Prayer times reflected a lively mosaic of peace church spirituality: a morning prayer time in the style of a silent Quaker meeting was led by a special education teacher and former DMFK office volunteer; evening prayers were led by a Swiss Mennonite couple and members of an agricultural Protestant community in Württemberg.
A truly colorful Saturday evening programme brought together young and old for a time of fun and games, poetry, singing and storytelling. Participants shared personal examples of the overcoming of evil with good and ways of dealing with threats and violence in a manner promoting peace.
A moving worship service concluded the weekend. In her sermon Ana Raffai gave an interpretation of Romans 12:21. She shared frustrating as well as encouraging experiences in attempting to pass on the methods of nonviolent action. Who knows what evil is? Those who have experienced it. How is evil overcome? Is good simply a tool with which evil can mechanically be overcome? Or is it not an attitude that is lived out daily? A way of life in response to evil, a way of life leading to the overcoming of evil? Human revenge and the call for retaliation cannot not restore what has been destroyed. Yet when we surrender the need for revenge to God, he has the chance to set a different dynamic in motion. He offers all sides life instead of destruction.
After the sermon a time of intercession and lament allowed conference participants to bring situations of injustice and violence before God.
* Presentation available in German from the C&P International Office.
Globalised Violence - Globalisation of Peace
Church and Peace Francophone regional conference
The Church and Peace Francophone regional confer-ence on 25-27 October 2002 brought together about 30 persons at the Abbaye des Dombes in southeastern France where we were hosted by the Communauté du Chemin Neuf. We were happy to see that about a third of the participants were attending a Church and Peace meeting for the first time, in response to the invitation of members of the network.
The topic of the conference, “Globalised violence and a globalisation of peace”, fit perfectly into the current global context where terrorism following the events of September 11th motivates us to reflect on the mechanisms of globalisation and to seek paths of peace open to our churches and us as Christians.
Christian Mellon, Jesuit and secretary of Justice et Paix France, and Frédéric Rognon, pastor in the French Reformed Church, professor at the Strasbourg Faculty of Theology and member of the Community of the Ark of Lanza del Vasto, guided us in our reflection and helped us to better understand and analyse the effects of globalisation in the contexts in which we live.*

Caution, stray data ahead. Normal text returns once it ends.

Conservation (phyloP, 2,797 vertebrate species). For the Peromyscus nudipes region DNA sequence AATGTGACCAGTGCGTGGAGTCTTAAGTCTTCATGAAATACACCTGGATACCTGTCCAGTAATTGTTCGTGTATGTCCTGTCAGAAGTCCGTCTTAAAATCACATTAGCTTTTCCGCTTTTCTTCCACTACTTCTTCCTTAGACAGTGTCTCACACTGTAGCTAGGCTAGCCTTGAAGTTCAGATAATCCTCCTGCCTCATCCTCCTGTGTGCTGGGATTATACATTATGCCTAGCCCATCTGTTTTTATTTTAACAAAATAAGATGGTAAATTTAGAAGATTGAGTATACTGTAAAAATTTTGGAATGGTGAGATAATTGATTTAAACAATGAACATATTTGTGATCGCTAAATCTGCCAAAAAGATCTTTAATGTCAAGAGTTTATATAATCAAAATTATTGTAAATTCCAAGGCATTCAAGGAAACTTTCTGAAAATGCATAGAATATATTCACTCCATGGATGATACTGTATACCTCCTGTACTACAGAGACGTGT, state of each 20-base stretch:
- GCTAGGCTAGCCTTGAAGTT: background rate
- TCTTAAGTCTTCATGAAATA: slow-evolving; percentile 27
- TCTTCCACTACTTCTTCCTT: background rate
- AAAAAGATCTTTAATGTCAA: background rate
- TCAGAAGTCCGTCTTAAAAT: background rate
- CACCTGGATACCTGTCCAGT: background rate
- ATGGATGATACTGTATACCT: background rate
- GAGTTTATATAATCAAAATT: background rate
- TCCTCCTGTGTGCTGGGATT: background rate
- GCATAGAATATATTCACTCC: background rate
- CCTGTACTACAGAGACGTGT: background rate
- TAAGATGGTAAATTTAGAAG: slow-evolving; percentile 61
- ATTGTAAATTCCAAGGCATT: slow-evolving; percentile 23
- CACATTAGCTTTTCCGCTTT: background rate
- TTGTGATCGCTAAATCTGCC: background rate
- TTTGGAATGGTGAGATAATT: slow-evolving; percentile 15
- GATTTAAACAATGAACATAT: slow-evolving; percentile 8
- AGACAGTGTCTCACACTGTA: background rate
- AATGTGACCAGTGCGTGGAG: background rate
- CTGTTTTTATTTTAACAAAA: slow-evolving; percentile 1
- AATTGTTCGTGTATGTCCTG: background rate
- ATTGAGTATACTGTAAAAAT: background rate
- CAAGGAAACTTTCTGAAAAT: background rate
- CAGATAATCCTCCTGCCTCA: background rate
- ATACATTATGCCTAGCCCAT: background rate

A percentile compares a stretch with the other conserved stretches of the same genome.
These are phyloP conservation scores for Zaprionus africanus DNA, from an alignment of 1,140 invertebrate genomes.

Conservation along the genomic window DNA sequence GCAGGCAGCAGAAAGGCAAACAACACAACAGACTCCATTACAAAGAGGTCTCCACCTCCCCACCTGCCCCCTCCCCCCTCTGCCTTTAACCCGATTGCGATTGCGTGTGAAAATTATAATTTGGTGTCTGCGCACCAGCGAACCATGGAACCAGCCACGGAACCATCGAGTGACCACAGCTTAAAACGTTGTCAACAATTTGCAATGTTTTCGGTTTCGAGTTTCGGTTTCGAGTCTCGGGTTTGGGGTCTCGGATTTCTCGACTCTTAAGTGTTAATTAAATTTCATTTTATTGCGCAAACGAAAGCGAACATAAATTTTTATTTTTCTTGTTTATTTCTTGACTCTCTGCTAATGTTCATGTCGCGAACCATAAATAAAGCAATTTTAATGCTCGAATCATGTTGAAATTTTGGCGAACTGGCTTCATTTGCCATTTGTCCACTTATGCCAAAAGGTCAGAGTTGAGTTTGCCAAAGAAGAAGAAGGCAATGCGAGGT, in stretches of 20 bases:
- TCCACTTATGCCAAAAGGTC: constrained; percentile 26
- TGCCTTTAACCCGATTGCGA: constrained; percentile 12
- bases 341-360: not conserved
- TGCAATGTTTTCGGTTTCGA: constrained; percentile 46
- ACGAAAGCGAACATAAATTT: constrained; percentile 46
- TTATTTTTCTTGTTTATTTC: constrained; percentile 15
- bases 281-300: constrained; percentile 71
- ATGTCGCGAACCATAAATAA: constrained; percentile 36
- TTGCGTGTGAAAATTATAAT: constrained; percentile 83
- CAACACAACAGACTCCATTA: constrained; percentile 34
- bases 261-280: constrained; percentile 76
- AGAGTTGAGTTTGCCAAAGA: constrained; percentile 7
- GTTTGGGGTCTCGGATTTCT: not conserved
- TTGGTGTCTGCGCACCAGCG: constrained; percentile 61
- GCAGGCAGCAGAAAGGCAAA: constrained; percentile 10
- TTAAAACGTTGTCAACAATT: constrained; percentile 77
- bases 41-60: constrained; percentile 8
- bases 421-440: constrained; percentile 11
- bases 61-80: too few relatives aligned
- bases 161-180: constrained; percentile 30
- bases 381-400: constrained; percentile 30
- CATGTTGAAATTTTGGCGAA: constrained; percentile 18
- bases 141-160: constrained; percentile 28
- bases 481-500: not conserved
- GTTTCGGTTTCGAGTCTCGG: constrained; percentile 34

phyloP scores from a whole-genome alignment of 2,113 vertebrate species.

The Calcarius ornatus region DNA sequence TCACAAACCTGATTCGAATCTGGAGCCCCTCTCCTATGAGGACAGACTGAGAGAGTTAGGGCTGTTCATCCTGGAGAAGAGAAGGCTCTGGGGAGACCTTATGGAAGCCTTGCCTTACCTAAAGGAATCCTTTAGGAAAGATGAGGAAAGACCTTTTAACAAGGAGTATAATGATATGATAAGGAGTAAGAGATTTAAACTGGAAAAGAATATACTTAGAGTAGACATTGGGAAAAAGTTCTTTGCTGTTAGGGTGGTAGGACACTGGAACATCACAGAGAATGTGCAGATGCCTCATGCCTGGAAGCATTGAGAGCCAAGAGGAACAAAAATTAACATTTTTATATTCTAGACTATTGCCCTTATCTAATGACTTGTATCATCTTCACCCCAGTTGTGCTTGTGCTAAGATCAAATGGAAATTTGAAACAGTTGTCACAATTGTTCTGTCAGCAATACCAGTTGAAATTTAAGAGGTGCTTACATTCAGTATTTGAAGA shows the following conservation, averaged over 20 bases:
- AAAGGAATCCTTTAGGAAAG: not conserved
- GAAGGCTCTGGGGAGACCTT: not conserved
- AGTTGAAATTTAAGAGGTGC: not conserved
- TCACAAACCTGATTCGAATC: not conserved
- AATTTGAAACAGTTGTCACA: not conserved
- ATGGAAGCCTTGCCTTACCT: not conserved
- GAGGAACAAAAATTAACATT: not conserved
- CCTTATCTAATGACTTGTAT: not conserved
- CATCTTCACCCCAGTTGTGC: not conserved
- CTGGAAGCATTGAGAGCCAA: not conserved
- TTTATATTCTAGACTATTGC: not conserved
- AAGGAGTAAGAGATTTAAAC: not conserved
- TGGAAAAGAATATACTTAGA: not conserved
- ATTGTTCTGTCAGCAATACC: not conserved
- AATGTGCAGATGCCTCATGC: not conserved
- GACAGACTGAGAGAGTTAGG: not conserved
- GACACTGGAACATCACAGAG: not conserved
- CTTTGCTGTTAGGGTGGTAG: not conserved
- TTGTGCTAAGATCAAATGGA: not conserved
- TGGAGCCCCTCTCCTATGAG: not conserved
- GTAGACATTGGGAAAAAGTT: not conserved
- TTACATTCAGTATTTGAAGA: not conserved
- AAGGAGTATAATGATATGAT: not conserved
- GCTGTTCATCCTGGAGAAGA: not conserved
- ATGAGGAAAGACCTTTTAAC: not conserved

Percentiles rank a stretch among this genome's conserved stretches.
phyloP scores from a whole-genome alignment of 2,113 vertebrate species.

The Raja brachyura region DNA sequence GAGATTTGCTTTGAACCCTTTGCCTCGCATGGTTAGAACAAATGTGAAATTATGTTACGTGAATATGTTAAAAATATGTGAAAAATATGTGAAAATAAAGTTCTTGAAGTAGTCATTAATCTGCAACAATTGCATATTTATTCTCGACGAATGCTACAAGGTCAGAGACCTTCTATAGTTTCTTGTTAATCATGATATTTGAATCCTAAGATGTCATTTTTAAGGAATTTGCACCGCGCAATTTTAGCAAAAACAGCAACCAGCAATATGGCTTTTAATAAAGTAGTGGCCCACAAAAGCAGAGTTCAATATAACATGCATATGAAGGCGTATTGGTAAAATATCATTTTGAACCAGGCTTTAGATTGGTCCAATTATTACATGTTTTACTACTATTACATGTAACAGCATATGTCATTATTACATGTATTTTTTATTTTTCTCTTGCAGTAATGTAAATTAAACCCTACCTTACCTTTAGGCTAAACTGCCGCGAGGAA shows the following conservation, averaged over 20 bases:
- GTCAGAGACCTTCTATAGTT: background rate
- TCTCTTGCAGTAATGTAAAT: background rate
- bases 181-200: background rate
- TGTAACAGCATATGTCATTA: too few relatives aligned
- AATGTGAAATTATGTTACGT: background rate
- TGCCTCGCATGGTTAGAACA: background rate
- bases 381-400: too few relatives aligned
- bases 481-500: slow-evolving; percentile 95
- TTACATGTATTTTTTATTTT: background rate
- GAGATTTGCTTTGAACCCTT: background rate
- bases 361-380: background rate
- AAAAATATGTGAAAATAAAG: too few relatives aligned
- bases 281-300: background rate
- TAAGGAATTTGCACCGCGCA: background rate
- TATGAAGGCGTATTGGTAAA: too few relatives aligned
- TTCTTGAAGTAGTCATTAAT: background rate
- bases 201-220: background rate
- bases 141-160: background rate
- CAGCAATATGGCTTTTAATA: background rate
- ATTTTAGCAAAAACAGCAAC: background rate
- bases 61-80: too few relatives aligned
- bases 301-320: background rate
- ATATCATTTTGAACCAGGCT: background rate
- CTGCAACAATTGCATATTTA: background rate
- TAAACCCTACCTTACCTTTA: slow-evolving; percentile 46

Rognon summarized the weekend with the following impressions of the conference:
“First of all, it was a gift to be hosted by the Communauté du Chemin Neuf. We heard from the community in their introduction that peacebuilding includes reconciliation between churches, and the fact that we are meeting here in this very place which has seen the efforts of the Dombes group over the past forty years to work for unity among Christians is undoubtedly a sign. We also heard that the Communauté du Chemin Neuf is advancing step by step on a path which may lead someday to their becoming a community of peace. This is cause to give thanks.
Christian Mellon’s presentation on globalised violence and terrorism gave us tools to better comprehend what is at stake with globalisation. Four points come to mind: it is possible to master globalisation; one should distinguish between economy and war; speaking to those in power in their own language, taking into account their way of reasoning, is indispensable; and, finally, one ought not underestimate these players’ capacity for positive change. One could have accused the presentation of being overly optimistic, but perhaps it was simply hopeful.
During the reflection on biblical texts which relate to a globalisation of peace, we strove to distinguish between “pax” and “shalom” in order to become “shalom” makers. We do not want to be content with simply refraining from returning evil for evil but rather wish to be proactive in our interpretation of the Golden Rule and act in ways which build shalom. We feel the need to reconcile ourselves with our own internal Samaritan and the Samaritans with whom we come into contact. Finally we shared our thoughts on ways of creating fertile ground where shalom can take root and spread.
And thus we learned that we form a “mafia for peace” (!), an underground network which bears fruit. This work is not necessarily in the media spotlight but rather consists of building relationships. The expression “a mafia for peace” will undoubtedly come to mind whenever we think of this conference, along with another word which resounded despite the gigantic challenges threatening our work for peace: hope. Stories of hope encouraged us - of the work being done in Rwanda, in Congo, by Attac -, lights of hope in the darkness.